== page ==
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Origins of leakage currents in nanowire array solar cells

A new paper published by Dr. Anjan Mukherjee and his colleagues from NTNU is aimed to understand how the nanohole mask, nanowire growth, and post-growth device processing impact the overall photovoltaic performance.

In this work, the researchers fabricated a radial p−i−n junction GaAs nanowire array solar cell. However, it turned out to have high leakage current density and photoconversion efficiency of only ∼2.1%. To investigate the cause of the leakage, the team measured the p−i−n junction properties of 20 randomly selected individual nanowires in the array by nanoprobing, using Imina Technologies’ NANO miBots. The nanowires showed a high variation of their electrical properties.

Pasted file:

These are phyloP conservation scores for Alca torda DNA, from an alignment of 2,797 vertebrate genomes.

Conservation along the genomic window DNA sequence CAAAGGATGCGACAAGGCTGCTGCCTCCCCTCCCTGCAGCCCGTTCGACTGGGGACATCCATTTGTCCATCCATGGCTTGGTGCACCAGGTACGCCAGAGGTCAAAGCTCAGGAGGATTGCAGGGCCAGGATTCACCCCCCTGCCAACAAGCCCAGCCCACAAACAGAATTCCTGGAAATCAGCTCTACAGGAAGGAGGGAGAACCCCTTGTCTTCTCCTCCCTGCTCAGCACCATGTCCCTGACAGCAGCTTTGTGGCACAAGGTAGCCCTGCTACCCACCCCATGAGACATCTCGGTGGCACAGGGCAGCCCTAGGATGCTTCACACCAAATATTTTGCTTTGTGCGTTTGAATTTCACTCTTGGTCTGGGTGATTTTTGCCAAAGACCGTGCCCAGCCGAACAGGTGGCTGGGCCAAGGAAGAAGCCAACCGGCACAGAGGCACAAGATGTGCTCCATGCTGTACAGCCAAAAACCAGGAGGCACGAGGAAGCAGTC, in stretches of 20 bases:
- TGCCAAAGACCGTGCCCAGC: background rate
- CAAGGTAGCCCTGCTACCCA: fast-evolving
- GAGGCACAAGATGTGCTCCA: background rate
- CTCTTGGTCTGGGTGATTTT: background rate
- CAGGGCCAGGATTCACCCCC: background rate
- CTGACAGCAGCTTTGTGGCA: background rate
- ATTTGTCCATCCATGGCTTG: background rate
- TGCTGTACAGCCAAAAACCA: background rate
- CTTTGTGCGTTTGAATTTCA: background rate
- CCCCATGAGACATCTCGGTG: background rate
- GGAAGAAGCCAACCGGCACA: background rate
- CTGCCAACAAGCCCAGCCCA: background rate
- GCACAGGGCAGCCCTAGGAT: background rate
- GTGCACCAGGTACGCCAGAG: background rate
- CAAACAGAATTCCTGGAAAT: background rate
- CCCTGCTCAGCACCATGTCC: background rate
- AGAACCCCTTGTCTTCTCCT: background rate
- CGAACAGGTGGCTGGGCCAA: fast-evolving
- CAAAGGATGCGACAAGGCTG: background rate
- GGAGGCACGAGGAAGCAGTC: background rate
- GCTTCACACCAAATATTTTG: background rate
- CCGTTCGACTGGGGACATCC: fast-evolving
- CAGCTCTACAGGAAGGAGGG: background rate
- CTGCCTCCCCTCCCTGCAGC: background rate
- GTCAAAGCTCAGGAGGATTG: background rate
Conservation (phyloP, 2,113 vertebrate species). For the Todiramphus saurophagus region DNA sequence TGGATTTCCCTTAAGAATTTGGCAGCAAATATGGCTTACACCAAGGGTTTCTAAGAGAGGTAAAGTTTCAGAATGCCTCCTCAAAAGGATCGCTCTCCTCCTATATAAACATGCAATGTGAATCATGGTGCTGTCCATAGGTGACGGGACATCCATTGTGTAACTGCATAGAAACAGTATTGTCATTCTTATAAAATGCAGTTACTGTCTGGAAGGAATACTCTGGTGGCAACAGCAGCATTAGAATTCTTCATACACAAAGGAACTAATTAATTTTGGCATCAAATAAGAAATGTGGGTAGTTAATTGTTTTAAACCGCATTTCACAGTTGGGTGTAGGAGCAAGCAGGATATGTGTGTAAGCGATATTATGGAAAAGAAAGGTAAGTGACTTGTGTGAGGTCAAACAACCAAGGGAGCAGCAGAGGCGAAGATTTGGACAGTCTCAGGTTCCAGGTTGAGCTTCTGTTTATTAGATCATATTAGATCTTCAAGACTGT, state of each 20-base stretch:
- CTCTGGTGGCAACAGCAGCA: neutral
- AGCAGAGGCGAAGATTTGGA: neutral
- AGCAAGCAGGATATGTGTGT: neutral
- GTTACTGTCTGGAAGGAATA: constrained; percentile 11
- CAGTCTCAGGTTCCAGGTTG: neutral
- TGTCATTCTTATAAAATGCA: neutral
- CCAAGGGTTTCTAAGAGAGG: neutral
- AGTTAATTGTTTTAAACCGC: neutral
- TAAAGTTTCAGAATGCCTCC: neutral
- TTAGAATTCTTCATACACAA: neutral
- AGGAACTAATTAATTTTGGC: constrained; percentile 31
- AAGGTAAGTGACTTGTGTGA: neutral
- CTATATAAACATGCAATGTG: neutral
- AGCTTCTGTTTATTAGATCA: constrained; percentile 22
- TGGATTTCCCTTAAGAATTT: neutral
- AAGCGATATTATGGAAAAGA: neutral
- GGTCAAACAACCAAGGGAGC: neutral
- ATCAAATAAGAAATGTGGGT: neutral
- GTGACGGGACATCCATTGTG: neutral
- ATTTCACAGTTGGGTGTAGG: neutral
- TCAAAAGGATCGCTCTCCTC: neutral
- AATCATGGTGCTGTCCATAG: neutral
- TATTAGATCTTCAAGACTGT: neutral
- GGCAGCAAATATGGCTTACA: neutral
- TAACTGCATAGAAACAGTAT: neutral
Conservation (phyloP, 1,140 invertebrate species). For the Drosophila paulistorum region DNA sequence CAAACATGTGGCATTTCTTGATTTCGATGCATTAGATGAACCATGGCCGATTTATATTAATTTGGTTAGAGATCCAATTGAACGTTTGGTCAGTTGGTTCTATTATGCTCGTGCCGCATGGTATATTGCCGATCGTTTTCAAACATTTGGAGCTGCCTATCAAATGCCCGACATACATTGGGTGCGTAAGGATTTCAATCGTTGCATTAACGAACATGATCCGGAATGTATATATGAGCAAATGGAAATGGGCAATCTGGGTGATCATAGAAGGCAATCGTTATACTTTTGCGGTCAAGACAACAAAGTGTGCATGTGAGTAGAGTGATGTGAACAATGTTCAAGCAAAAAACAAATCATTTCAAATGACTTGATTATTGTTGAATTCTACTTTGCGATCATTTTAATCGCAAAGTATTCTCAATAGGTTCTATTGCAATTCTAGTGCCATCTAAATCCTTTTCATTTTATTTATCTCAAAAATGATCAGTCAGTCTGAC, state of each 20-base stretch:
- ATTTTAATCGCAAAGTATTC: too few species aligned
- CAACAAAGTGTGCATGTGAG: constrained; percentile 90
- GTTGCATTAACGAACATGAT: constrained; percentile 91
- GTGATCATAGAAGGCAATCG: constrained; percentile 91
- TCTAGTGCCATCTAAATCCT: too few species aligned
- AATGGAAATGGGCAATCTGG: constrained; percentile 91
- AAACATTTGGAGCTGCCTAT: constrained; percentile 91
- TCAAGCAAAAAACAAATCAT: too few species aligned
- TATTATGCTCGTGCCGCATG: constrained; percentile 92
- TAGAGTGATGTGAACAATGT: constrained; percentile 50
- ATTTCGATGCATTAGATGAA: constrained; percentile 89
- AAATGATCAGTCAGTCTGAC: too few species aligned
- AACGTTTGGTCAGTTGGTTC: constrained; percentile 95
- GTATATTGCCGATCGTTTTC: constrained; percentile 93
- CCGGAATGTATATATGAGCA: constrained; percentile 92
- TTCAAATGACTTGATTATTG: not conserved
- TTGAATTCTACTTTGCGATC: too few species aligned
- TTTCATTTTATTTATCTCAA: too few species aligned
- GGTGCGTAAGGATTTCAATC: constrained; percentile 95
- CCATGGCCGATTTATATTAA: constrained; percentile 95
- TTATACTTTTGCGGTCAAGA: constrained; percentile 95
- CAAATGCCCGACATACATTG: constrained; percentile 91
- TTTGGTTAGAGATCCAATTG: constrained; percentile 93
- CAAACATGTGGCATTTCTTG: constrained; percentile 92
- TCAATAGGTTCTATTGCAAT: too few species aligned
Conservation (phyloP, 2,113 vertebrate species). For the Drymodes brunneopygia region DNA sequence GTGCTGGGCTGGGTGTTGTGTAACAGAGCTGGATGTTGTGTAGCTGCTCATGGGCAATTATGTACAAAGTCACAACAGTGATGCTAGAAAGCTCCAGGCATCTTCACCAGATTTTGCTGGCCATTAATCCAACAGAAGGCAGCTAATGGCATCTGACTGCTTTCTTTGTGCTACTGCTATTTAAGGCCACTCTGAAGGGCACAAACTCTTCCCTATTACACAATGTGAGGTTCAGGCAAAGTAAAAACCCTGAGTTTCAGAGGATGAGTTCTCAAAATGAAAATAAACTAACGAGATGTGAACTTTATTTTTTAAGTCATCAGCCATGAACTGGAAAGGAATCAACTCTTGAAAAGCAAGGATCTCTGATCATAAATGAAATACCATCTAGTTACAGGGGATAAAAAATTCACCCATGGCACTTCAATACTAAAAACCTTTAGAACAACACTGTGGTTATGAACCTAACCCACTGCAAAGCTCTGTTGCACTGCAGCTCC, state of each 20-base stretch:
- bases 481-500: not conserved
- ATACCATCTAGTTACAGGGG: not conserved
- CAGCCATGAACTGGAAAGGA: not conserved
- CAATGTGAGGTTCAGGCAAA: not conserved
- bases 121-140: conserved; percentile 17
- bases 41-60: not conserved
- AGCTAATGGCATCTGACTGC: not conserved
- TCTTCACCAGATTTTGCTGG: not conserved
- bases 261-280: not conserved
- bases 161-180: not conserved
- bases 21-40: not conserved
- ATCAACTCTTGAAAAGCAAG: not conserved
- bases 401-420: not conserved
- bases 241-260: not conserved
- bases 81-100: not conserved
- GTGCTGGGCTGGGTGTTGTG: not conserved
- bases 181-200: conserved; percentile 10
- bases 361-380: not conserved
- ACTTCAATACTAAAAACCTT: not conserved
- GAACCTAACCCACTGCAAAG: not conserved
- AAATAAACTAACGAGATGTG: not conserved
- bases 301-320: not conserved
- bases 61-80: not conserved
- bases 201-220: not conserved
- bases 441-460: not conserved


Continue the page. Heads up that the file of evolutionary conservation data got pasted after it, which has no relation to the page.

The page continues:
As a comparison, planar single-nanowire solar cells, also fabricated in this lab, have shown rectifying characteristics with a high on/off ratio and photoconversion efficiency of ∼5.6%. Such significant difference in performance suggests strond current leakage through the substrate contact in the vertical configurations of the nanowires.

Further investigation by TEM revealed that the p-GaAs NW core of many nanowires in the array has grown off-center with respect to the prefabricated hole mask. Most likely this misalignment led to the partial or full electrical shortening of the n-GaAs shell to the p-Si substrate.

We are very excited to see how our nanoprobing solution enabled Dr. Mukherjee and his colleagues to obtain such deep insights into the performance of the radial-junction nanowire array solar cell and to be able to troubleshoot the process on the most fundamental level.

Read our full Technical Paper on this topic: here